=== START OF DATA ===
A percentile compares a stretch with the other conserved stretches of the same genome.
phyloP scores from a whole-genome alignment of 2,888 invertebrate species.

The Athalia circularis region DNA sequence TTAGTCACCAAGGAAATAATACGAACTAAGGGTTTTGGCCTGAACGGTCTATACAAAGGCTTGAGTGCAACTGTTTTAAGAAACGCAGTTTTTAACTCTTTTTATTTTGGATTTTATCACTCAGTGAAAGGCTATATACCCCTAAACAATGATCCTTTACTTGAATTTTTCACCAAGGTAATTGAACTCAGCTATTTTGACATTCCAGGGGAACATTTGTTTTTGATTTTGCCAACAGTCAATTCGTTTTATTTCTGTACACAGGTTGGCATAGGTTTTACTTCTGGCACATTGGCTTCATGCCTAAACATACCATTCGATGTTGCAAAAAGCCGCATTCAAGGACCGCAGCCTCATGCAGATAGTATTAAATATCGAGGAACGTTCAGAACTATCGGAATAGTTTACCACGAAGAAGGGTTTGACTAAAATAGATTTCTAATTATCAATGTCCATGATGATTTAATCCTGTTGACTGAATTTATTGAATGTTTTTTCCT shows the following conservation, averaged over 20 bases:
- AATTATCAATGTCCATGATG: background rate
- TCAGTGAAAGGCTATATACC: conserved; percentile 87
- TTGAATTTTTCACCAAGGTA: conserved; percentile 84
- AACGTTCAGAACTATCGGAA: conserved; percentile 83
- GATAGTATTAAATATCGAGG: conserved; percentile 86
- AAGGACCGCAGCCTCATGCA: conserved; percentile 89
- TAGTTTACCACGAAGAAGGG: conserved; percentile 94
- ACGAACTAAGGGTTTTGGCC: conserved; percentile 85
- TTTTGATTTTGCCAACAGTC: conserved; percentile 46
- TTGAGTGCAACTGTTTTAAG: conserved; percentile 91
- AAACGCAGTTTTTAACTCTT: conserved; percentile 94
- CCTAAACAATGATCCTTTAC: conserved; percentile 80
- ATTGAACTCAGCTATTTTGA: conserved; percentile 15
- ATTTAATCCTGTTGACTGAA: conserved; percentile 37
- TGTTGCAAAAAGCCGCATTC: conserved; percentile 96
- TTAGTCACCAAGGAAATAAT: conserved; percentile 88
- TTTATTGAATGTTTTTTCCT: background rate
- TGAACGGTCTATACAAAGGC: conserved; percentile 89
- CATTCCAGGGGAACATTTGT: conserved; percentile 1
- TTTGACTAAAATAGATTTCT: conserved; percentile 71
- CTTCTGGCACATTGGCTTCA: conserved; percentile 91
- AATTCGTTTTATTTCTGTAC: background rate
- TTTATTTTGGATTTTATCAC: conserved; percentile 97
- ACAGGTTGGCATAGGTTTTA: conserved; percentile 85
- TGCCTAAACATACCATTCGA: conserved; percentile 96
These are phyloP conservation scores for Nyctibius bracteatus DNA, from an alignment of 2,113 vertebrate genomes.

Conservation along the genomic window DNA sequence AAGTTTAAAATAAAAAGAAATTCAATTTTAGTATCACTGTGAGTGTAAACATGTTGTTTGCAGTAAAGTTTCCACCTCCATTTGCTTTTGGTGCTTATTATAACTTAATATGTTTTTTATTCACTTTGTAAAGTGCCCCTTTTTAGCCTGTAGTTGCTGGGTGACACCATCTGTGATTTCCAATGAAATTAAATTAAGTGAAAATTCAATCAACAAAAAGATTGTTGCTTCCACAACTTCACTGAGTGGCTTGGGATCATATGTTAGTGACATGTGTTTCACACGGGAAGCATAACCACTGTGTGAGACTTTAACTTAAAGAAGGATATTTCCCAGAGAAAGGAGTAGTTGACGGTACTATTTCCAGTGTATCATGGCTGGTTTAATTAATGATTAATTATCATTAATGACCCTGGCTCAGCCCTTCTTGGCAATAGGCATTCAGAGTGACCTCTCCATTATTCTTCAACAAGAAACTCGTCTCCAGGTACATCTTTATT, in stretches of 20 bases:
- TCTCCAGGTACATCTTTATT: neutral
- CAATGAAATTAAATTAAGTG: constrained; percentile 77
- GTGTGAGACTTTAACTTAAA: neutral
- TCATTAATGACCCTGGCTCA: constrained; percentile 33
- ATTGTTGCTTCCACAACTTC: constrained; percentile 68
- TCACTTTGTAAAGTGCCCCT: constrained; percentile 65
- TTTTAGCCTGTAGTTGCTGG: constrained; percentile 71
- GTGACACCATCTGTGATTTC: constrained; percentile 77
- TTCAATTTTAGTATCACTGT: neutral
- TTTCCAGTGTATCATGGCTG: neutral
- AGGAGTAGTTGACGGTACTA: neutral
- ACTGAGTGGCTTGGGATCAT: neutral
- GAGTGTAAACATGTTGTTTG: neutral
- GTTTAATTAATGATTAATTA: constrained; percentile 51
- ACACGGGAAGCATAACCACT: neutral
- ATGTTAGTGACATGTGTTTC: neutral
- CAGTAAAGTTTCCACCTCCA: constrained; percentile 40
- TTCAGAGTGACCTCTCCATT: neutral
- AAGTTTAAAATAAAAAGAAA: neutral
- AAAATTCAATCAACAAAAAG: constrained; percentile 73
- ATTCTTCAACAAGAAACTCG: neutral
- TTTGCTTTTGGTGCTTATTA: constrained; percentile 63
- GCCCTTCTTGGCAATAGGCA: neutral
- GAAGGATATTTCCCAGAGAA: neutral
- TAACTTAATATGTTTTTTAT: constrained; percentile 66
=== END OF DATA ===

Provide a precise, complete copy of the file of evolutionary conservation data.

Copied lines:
A percentile compares a stretch with the other conserved stretches of the same genome.
phyloP scores from a whole-genome alignment of 2,888 invertebrate species.

The Athalia circularis region DNA sequence TTAGTCACCAAGGAAATAATACGAACTAAGGGTTTTGGCCTGAACGGTCTATACAAAGGCTTGAGTGCAACTGTTTTAAGAAACGCAGTTTTTAACTCTTTTTATTTTGGATTTTATCACTCAGTGAAAGGCTATATACCCCTAAACAATGATCCTTTACTTGAATTTTTCACCAAGGTAATTGAACTCAGCTATTTTGACATTCCAGGGGAACATTTGTTTTTGATTTTGCCAACAGTCAATTCGTTTTATTTCTGTACACAGGTTGGCATAGGTTTTACTTCTGGCACATTGGCTTCATGCCTAAACATACCATTCGATGTTGCAAAAAGCCGCATTCAAGGACCGCAGCCTCATGCAGATAGTATTAAATATCGAGGAACGTTCAGAACTATCGGAATAGTTTACCACGAAGAAGGGTTTGACTAAAATAGATTTCTAATTATCAATGTCCATGATGATTTAATCCTGTTGACTGAATTTATTGAATGTTTTTTCCT shows the following conservation, averaged over 20 bases:
- AATTATCAATGTCCATGATG: background rate
- TCAGTGAAAGGCTATATACC: conserved; percentile 87
- TTGAATTTTTCACCAAGGTA: conserved; percentile 84
- AACGTTCAGAACTATCGGAA: conserved; percentile 83
- GATAGTATTAAATATCGAGG: conserved; percentile 86
- AAGGACCGCAGCCTCATGCA: conserved; percentile 89
- TAGTTTACCACGAAGAAGGG: conserved; percentile 94
- ACGAACTAAGGGTTTTGGCC: conserved; percentile 85
- TTTTGATTTTGCCAACAGTC: conserved; percentile 46
- TTGAGTGCAACTGTTTTAAG: conserved; percentile 91
- AAACGCAGTTTTTAACTCTT: conserved; percentile 94
- CCTAAACAATGATCCTTTAC: conserved; percentile 80
- ATTGAACTCAGCTATTTTGA: conserved; percentile 15
- ATTTAATCCTGTTGACTGAA: conserved; percentile 37
- TGTTGCAAAAAGCCGCATTC: conserved; percentile 96
- TTAGTCACCAAGGAAATAAT: conserved; percentile 88
- TTTATTGAATGTTTTTTCCT: background rate
- TGAACGGTCTATACAAAGGC: conserved; percentile 89
- CATTCCAGGGGAACATTTGT: conserved; percentile 1
- TTTGACTAAAATAGATTTCT: conserved; percentile 71
- CTTCTGGCACATTGGCTTCA: conserved; percentile 91
- AATTCGTTTTATTTCTGTAC: background rate
- TTTATTTTGGATTTTATCAC: conserved; percentile 97
- ACAGGTTGGCATAGGTTTTA: conserved; percentile 85
- TGCCTAAACATACCATTCGA: conserved; percentile 96
These are phyloP conservation scores for Nyctibius bracteatus DNA, from an alignment of 2,113 vertebrate genomes.

Conservation along the genomic window DNA sequence AAGTTTAAAATAAAAAGAAATTCAATTTTAGTATCACTGTGAGTGTAAACATGTTGTTTGCAGTAAAGTTTCCACCTCCATTTGCTTTTGGTGCTTATTATAACTTAATATGTTTTTTATTCACTTTGTAAAGTGCCCCTTTTTAGCCTGTAGTTGCTGGGTGACACCATCTGTGATTTCCAATGAAATTAAATTAAGTGAAAATTCAATCAACAAAAAGATTGTTGCTTCCACAACTTCACTGAGTGGCTTGGGATCATATGTTAGTGACATGTGTTTCACACGGGAAGCATAACCACTGTGTGAGACTTTAACTTAAAGAAGGATATTTCCCAGAGAAAGGAGTAGTTGACGGTACTATTTCCAGTGTATCATGGCTGGTTTAATTAATGATTAATTATCATTAATGACCCTGGCTCAGCCCTTCTTGGCAATAGGCATTCAGAGTGACCTCTCCATTATTCTTCAACAAGAAACTCGTCTCCAGGTACATCTTTATT, in stretches of 20 bases:
- TCTCCAGGTACATCTTTATT: neutral
- CAATGAAATTAAATTAAGTG: constrained; percentile 77
- GTGTGAGACTTTAACTTAAA: neutral
- TCATTAATGACCCTGGCTCA: constrained; percentile 33
- ATTGTTGCTTCCACAACTTC: constrained; percentile 68
- TCACTTTGTAAAGTGCCCCT: constrained; percentile 65
- TTTTAGCCTGTAGTTGCTGG: constrained; percentile 71
- GTGACACCATCTGTGATTTC: constrained; percentile 77
- TTCAATTTTAGTATCACTGT: neutral
- TTTCCAGTGTATCATGGCTG: neutral
- AGGAGTAGTTGACGGTACTA: neutral
- ACTGAGTGGCTTGGGATCAT: neutral
- GAGTGTAAACATGTTGTTTG: neutral
- GTTTAATTAATGATTAATTA: constrained; percentile 51
- ACACGGGAAGCATAACCACT: neutral
- ATGTTAGTGACATGTGTTTC: neutral
- CAGTAAAGTTTCCACCTCCA: constrained; percentile 40
- TTCAGAGTGACCTCTCCATT: neutral
- AAGTTTAAAATAAAAAGAAA: neutral
- AAAATTCAATCAACAAAAAG: constrained; percentile 73
- ATTCTTCAACAAGAAACTCG: neutral
- TTTGCTTTTGGTGCTTATTA: constrained; percentile 63
- GCCCTTCTTGGCAATAGGCA: neutral
- GAAGGATATTTCCCAGAGAA: neutral
- TAACTTAATATGTTTTTTAT: constrained; percentile 66